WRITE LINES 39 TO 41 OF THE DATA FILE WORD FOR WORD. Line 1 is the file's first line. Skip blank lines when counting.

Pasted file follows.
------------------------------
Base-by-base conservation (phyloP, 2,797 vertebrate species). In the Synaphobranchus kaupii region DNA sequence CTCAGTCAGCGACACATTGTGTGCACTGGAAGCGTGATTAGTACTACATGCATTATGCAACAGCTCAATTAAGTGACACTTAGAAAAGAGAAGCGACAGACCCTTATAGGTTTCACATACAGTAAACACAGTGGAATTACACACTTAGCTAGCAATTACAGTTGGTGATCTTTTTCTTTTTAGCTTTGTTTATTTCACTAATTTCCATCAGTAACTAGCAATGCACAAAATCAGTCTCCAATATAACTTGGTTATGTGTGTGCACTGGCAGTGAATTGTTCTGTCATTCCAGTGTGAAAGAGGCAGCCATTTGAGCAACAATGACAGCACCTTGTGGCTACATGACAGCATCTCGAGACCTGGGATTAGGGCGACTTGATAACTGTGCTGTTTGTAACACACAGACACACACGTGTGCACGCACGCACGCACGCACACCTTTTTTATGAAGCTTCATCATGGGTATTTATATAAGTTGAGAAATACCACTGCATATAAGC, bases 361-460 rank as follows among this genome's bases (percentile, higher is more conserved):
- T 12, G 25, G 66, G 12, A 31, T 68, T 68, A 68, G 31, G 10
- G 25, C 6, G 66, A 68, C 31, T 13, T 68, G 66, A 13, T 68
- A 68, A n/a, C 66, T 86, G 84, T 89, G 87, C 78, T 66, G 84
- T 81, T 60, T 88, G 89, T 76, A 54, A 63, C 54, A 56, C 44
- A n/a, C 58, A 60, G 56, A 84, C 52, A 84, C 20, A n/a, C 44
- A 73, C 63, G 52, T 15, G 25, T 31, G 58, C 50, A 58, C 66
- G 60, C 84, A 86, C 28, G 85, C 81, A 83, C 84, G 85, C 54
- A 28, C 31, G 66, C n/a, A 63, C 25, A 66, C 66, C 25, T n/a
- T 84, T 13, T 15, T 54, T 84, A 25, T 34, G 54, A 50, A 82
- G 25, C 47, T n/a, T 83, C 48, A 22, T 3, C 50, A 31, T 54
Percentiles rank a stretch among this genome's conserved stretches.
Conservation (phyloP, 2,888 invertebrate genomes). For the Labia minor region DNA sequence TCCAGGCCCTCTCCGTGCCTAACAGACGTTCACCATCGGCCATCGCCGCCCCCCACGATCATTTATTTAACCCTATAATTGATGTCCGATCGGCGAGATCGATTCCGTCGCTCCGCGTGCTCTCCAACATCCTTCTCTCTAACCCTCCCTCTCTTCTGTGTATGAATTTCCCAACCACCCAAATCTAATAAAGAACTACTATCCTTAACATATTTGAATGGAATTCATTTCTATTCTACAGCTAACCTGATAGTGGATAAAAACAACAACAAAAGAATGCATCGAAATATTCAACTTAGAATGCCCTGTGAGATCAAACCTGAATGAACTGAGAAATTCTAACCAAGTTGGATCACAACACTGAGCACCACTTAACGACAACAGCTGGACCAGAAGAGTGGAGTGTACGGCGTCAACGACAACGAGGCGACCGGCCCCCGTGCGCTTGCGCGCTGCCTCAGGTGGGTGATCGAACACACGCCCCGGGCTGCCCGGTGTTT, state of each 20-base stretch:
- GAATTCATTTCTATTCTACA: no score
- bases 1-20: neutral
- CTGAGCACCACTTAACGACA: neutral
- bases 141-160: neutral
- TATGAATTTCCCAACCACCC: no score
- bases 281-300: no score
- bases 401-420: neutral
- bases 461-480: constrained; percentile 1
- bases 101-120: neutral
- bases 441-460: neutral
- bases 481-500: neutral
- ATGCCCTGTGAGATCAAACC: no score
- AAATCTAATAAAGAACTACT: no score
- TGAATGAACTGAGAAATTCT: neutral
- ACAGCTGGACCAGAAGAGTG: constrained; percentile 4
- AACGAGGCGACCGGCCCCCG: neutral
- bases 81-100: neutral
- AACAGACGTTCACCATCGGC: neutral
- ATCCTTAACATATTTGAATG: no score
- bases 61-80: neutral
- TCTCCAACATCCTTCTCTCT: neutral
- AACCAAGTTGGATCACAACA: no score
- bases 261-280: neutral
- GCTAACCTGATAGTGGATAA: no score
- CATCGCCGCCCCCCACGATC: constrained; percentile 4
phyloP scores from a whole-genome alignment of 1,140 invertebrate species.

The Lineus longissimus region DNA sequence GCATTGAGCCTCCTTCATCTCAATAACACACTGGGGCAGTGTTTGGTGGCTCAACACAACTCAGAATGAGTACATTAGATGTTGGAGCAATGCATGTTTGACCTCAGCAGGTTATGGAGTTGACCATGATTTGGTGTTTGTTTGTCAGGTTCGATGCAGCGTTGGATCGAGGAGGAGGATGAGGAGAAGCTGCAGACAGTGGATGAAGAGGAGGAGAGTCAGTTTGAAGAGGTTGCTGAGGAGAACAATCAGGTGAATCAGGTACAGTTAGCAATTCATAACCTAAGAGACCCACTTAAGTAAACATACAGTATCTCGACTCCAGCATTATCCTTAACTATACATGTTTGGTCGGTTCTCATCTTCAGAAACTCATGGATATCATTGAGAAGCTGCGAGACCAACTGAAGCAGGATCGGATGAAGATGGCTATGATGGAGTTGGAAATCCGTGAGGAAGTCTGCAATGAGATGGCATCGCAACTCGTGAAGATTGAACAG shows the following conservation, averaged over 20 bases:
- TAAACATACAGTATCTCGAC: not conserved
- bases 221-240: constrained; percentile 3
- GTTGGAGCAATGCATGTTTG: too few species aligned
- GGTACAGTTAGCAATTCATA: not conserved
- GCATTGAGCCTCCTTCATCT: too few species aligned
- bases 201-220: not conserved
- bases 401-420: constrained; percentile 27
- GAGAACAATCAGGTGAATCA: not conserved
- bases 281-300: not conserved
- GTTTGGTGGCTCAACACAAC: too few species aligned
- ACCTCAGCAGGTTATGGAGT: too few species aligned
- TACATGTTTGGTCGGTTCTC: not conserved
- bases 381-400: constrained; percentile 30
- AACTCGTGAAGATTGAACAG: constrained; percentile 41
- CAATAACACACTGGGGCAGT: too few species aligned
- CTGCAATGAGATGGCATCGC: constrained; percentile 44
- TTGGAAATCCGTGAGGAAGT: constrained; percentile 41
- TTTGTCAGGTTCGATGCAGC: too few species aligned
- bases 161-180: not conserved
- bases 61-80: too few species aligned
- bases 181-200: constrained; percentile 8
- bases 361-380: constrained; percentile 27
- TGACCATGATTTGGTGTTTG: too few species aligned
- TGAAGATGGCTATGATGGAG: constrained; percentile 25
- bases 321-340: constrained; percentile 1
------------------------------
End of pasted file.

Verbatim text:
phyloP scores from a whole-genome alignment of 1,140 invertebrate species.

The Lineus longissimus region DNA sequence GCATTGAGCCTCCTTCATCTCAATAACACACTGGGGCAGTGTTTGGTGGCTCAACACAACTCAGAATGAGTACATTAGATGTTGGAGCAATGCATGTTTGACCTCAGCAGGTTATGGAGTTGACCATGATTTGGTGTTTGTTTGTCAGGTTCGATGCAGCGTTGGATCGAGGAGGAGGATGAGGAGAAGCTGCAGACAGTGGATGAAGAGGAGGAGAGTCAGTTTGAAGAGGTTGCTGAGGAGAACAATCAGGTGAATCAGGTACAGTTAGCAATTCATAACCTAAGAGACCCACTTAAGTAAACATACAGTATCTCGACTCCAGCATTATCCTTAACTATACATGTTTGGTCGGTTCTCATCTTCAGAAACTCATGGATATCATTGAGAAGCTGCGAGACCAACTGAAGCAGGATCGGATGAAGATGGCTATGATGGAGTTGGAAATCCGTGAGGAAGTCTGCAATGAGATGGCATCGCAACTCGTGAAGATTGAACAG shows the following conservation, averaged over 20 bases:
- TAAACATACAGTATCTCGAC: not conserved